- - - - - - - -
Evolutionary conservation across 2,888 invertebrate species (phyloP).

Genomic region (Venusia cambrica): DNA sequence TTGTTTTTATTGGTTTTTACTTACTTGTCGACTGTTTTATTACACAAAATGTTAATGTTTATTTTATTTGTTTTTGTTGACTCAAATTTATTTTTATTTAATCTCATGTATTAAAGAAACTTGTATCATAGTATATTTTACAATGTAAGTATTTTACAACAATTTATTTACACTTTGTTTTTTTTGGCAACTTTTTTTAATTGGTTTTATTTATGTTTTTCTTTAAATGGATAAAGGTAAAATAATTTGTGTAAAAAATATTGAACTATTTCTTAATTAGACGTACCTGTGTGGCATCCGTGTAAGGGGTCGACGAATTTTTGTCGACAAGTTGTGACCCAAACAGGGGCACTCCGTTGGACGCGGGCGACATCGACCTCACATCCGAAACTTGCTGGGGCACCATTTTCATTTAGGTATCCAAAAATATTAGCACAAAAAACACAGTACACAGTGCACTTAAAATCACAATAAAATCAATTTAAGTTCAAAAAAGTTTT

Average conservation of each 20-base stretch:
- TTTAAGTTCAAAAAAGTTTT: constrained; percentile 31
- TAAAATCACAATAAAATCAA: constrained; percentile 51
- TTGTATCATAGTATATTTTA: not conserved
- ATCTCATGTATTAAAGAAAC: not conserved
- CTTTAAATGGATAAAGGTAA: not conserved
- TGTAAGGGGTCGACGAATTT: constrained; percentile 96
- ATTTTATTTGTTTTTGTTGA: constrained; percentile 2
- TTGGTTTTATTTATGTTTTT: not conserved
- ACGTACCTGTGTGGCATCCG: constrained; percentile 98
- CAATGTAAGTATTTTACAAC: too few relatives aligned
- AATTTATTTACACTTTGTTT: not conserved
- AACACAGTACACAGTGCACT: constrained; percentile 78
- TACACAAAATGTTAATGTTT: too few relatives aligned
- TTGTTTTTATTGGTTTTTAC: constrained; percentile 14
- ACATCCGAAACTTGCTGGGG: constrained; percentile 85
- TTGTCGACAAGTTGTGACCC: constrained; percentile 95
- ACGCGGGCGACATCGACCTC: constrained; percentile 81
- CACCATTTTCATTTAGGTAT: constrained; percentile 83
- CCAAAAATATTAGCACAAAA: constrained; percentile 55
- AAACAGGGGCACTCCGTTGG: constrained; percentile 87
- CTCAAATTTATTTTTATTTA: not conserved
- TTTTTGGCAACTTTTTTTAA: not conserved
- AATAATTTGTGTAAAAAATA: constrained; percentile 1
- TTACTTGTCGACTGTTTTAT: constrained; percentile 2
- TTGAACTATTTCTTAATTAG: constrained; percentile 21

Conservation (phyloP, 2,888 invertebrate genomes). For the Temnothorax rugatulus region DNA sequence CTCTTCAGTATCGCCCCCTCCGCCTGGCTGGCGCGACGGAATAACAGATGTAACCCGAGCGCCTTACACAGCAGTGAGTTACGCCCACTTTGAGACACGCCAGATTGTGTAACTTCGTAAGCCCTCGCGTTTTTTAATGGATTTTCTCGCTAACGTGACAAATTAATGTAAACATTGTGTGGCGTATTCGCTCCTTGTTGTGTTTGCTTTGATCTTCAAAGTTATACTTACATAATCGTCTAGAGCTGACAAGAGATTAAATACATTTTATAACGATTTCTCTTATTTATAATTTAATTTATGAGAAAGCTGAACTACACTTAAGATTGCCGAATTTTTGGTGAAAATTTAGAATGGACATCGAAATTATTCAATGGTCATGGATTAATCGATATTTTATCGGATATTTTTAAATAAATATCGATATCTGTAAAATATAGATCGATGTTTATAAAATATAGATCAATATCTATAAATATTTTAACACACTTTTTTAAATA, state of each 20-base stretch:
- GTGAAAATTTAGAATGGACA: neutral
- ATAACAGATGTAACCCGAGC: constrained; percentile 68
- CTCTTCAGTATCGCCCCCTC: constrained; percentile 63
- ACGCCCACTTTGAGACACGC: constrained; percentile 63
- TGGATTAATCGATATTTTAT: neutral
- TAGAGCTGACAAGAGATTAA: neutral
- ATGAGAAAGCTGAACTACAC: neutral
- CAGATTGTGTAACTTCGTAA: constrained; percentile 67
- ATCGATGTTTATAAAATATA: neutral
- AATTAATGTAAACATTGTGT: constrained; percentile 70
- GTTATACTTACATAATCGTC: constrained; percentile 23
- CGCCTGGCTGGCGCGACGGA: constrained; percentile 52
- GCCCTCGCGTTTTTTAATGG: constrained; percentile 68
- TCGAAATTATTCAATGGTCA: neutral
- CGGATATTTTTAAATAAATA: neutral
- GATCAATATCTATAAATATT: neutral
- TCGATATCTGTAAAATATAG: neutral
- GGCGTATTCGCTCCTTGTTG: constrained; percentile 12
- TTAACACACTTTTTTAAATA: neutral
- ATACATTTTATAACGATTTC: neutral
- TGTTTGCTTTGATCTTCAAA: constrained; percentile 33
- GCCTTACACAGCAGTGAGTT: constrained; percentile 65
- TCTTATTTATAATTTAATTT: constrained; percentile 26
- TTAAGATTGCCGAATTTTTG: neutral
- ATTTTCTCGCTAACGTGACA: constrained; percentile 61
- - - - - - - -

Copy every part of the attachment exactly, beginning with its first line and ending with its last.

Evolutionary conservation across 2,888 invertebrate species (phyloP).

Genomic region (Venusia cambrica): DNA sequence TTGTTTTTATTGGTTTTTACTTACTTGTCGACTGTTTTATTACACAAAATGTTAATGTTTATTTTATTTGTTTTTGTTGACTCAAATTTATTTTTATTTAATCTCATGTATTAAAGAAACTTGTATCATAGTATATTTTACAATGTAAGTATTTTACAACAATTTATTTACACTTTGTTTTTTTTGGCAACTTTTTTTAATTGGTTTTATTTATGTTTTTCTTTAAATGGATAAAGGTAAAATAATTTGTGTAAAAAATATTGAACTATTTCTTAATTAGACGTACCTGTGTGGCATCCGTGTAAGGGGTCGACGAATTTTTGTCGACAAGTTGTGACCCAAACAGGGGCACTCCGTTGGACGCGGGCGACATCGACCTCACATCCGAAACTTGCTGGGGCACCATTTTCATTTAGGTATCCAAAAATATTAGCACAAAAAACACAGTACACAGTGCACTTAAAATCACAATAAAATCAATTTAAGTTCAAAAAAGTTTT

Average conservation of each 20-base stretch:
- TTTAAGTTCAAAAAAGTTTT: constrained; percentile 31
- TAAAATCACAATAAAATCAA: constrained; percentile 51
- TTGTATCATAGTATATTTTA: not conserved
- ATCTCATGTATTAAAGAAAC: not conserved
- CTTTAAATGGATAAAGGTAA: not conserved
- TGTAAGGGGTCGACGAATTT: constrained; percentile 96
- ATTTTATTTGTTTTTGTTGA: constrained; percentile 2
- TTGGTTTTATTTATGTTTTT: not conserved
- ACGTACCTGTGTGGCATCCG: constrained; percentile 98
- CAATGTAAGTATTTTACAAC: too few relatives aligned
- AATTTATTTACACTTTGTTT: not conserved
- AACACAGTACACAGTGCACT: constrained; percentile 78
- TACACAAAATGTTAATGTTT: too few relatives aligned
- TTGTTTTTATTGGTTTTTAC: constrained; percentile 14
- ACATCCGAAACTTGCTGGGG: constrained; percentile 85
- TTGTCGACAAGTTGTGACCC: constrained; percentile 95
- ACGCGGGCGACATCGACCTC: constrained; percentile 81
- CACCATTTTCATTTAGGTAT: constrained; percentile 83
- CCAAAAATATTAGCACAAAA: constrained; percentile 55
- AAACAGGGGCACTCCGTTGG: constrained; percentile 87
- CTCAAATTTATTTTTATTTA: not conserved
- TTTTTGGCAACTTTTTTTAA: not conserved
- AATAATTTGTGTAAAAAATA: constrained; percentile 1
- TTACTTGTCGACTGTTTTAT: constrained; percentile 2
- TTGAACTATTTCTTAATTAG: constrained; percentile 21

Conservation (phyloP, 2,888 invertebrate genomes). For the Temnothorax rugatulus region DNA sequence CTCTTCAGTATCGCCCCCTCCGCCTGGCTGGCGCGACGGAATAACAGATGTAACCCGAGCGCCTTACACAGCAGTGAGTTACGCCCACTTTGAGACACGCCAGATTGTGTAACTTCGTAAGCCCTCGCGTTTTTTAATGGATTTTCTCGCTAACGTGACAAATTAATGTAAACATTGTGTGGCGTATTCGCTCCTTGTTGTGTTTGCTTTGATCTTCAAAGTTATACTTACATAATCGTCTAGAGCTGACAAGAGATTAAATACATTTTATAACGATTTCTCTTATTTATAATTTAATTTATGAGAAAGCTGAACTACACTTAAGATTGCCGAATTTTTGGTGAAAATTTAGAATGGACATCGAAATTATTCAATGGTCATGGATTAATCGATATTTTATCGGATATTTTTAAATAAATATCGATATCTGTAAAATATAGATCGATGTTTATAAAATATAGATCAATATCTATAAATATTTTAACACACTTTTTTAAATA, state of each 20-base stretch:
- GTGAAAATTTAGAATGGACA: neutral
- ATAACAGATGTAACCCGAGC: constrained; percentile 68
- CTCTTCAGTATCGCCCCCTC: constrained; percentile 63
- ACGCCCACTTTGAGACACGC: constrained; percentile 63
- TGGATTAATCGATATTTTAT: neutral
- TAGAGCTGACAAGAGATTAA: neutral
- ATGAGAAAGCTGAACTACAC: neutral
- CAGATTGTGTAACTTCGTAA: constrained; percentile 67
- ATCGATGTTTATAAAATATA: neutral
- AATTAATGTAAACATTGTGT: constrained; percentile 70
- GTTATACTTACATAATCGTC: constrained; percentile 23
- CGCCTGGCTGGCGCGACGGA: constrained; percentile 52
- GCCCTCGCGTTTTTTAATGG: constrained; percentile 68
- TCGAAATTATTCAATGGTCA: neutral
- CGGATATTTTTAAATAAATA: neutral
- GATCAATATCTATAAATATT: neutral
- TCGATATCTGTAAAATATAG: neutral
- GGCGTATTCGCTCCTTGTTG: constrained; percentile 12
- TTAACACACTTTTTTAAATA: neutral
- ATACATTTTATAACGATTTC: neutral
- TGTTTGCTTTGATCTTCAAA: constrained; percentile 33
- GCCTTACACAGCAGTGAGTT: constrained; percentile 65
- TCTTATTTATAATTTAATTT: constrained; percentile 26
- TTAAGATTGCCGAATTTTTG: neutral
- ATTTTCTCGCTAACGTGACA: constrained; percentile 61